Calling all theatre goers to catch the Moose on the Loose!

 

Review by Krista Power, Photos by Barry Wojciechowski

The Canadian premier of Moose on the Loose by Dina Morrone opened to a patriotic crowd on Friday, April 10 at Magnus Theatre. As the Canadian national anthem began and the lights went dim, all of the patrons around me stood and some began to sing along with the familiar and comforting words. When it came to an end, a moose entered…yes, a moose.

The title of the play indicates that the moose may be a big character in the production but he actually fades into the background after you meet the members of the Tappino family. I should probably mention that I am not Italian; my big crazy family is from Newfoundland so I was interested in seeing this production about a big Italian family in Way Up Bay (sound like a familiar city to you?). Not being Italian or knowing Italian traditions is not a requirement in the enjoyment of this production. If you have even one slightly odd family member you will be able to relate.  

The Tappino family goes through many changes over the years: immigration, growing children, teenage years, adult children leaving home. You get a glimpse of this family when their children are grown up during what can only be described as a major event—a moose stuck in their neighbour’s fence. The antics and commentary are hilarious. I laughed BIG at many of the scenes where the interactions of the characters drew me in.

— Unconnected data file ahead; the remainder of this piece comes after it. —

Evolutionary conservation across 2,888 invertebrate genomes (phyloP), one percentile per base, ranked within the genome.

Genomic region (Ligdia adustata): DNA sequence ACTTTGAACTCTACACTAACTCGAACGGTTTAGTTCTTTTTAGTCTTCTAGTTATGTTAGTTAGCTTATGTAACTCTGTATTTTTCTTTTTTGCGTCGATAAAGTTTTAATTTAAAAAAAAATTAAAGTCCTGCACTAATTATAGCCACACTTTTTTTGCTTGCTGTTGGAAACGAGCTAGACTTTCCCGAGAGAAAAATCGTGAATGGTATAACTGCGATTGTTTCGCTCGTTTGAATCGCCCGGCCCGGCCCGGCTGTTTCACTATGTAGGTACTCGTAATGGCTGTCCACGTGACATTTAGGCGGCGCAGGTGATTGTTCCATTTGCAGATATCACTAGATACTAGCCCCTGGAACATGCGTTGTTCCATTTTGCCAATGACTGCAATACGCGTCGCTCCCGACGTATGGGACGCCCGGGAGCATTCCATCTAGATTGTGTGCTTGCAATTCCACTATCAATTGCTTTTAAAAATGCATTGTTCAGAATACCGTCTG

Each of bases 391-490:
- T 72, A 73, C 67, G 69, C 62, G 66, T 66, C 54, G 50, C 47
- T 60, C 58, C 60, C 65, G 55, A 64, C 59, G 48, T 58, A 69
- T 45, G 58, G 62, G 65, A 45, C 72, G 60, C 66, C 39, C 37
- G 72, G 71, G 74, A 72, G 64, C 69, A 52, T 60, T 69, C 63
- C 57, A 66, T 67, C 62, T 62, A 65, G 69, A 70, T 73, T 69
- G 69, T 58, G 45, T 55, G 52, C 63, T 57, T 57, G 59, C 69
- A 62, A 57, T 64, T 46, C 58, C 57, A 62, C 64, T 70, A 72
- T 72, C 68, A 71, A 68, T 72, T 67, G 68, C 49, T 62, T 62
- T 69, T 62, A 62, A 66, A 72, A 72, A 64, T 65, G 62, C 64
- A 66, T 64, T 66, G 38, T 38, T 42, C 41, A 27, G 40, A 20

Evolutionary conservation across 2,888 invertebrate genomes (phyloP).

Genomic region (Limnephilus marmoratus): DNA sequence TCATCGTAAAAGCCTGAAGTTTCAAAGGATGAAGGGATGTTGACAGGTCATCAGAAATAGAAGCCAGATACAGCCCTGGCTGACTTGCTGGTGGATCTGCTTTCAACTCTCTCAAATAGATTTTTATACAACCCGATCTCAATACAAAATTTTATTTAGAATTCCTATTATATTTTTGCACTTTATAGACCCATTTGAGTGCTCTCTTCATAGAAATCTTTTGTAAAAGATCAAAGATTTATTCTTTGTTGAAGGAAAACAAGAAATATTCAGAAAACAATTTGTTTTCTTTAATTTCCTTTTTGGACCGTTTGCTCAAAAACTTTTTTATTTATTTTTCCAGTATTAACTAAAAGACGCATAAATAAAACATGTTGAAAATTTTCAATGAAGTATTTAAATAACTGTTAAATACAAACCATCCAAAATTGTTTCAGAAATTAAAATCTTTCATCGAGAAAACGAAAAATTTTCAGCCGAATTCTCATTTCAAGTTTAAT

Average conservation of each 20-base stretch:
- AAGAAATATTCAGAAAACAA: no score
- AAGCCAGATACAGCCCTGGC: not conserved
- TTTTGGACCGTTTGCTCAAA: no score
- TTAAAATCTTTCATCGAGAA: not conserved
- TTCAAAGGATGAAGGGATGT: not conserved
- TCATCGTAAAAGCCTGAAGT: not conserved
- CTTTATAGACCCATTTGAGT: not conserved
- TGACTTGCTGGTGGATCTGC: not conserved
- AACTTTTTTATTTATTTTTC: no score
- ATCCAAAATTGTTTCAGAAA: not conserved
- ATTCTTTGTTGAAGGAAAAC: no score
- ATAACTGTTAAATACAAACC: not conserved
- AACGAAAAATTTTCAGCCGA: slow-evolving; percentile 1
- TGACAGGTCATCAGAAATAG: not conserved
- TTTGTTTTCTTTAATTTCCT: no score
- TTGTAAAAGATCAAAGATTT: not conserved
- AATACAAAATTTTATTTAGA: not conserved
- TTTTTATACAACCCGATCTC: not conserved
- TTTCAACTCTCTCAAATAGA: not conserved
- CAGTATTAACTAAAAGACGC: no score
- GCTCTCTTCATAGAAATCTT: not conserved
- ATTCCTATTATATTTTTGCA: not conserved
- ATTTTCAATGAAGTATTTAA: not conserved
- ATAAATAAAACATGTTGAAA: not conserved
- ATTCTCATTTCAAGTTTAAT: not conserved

The parents of the Tappino family stole the show for me; Giuseppe, played by Paul Amato, and Maria, played by Viviana Zarrillo, had superb performances. Their physical comedy in addition to their exaggerated accents made them likable characters. Giuseppe’s inability to pronounce his grandson’s name had me giggling even after the play was over and Maria’s antics produced belly splitting laughter—everyone can relate to an overreacting mom and a dad with blinders on.  

Danny Johnson was stellar in his portrayal of Darryl who tries to blend into the background with no success. His awkward personality and subtle comedy was excellent and director Mario Crudo did a superb job in making him look and seem incredibly out of place in this crazy Italian family. Darryl’s spirited commentary towards the end of the play was endearing and one could see why Carmela would choose him as her husband. 

Moose on the Loose is not all laughs; there are some quieter moments, some serious commentaries on what it means to come to a new country and start a new life. There is also a wonderful comforting feeling that ensues from the Tappino family—as much as they are all a bit much and a little bit crazy, they love each other like mad and will be there to support each other faithfully. In life, this is all any family can ask for, Italian or otherwise.

So call your brother, your crazy aunt or take your Nona to see Moose on the Loose. You will laugh and enjoy the spirit of family. Once again Magnus Theatre showcases a spirited script in a wonderful venue with the support of an incredible cast.  

Moose on the Loose is on stage at Magnus Theatre until April 25.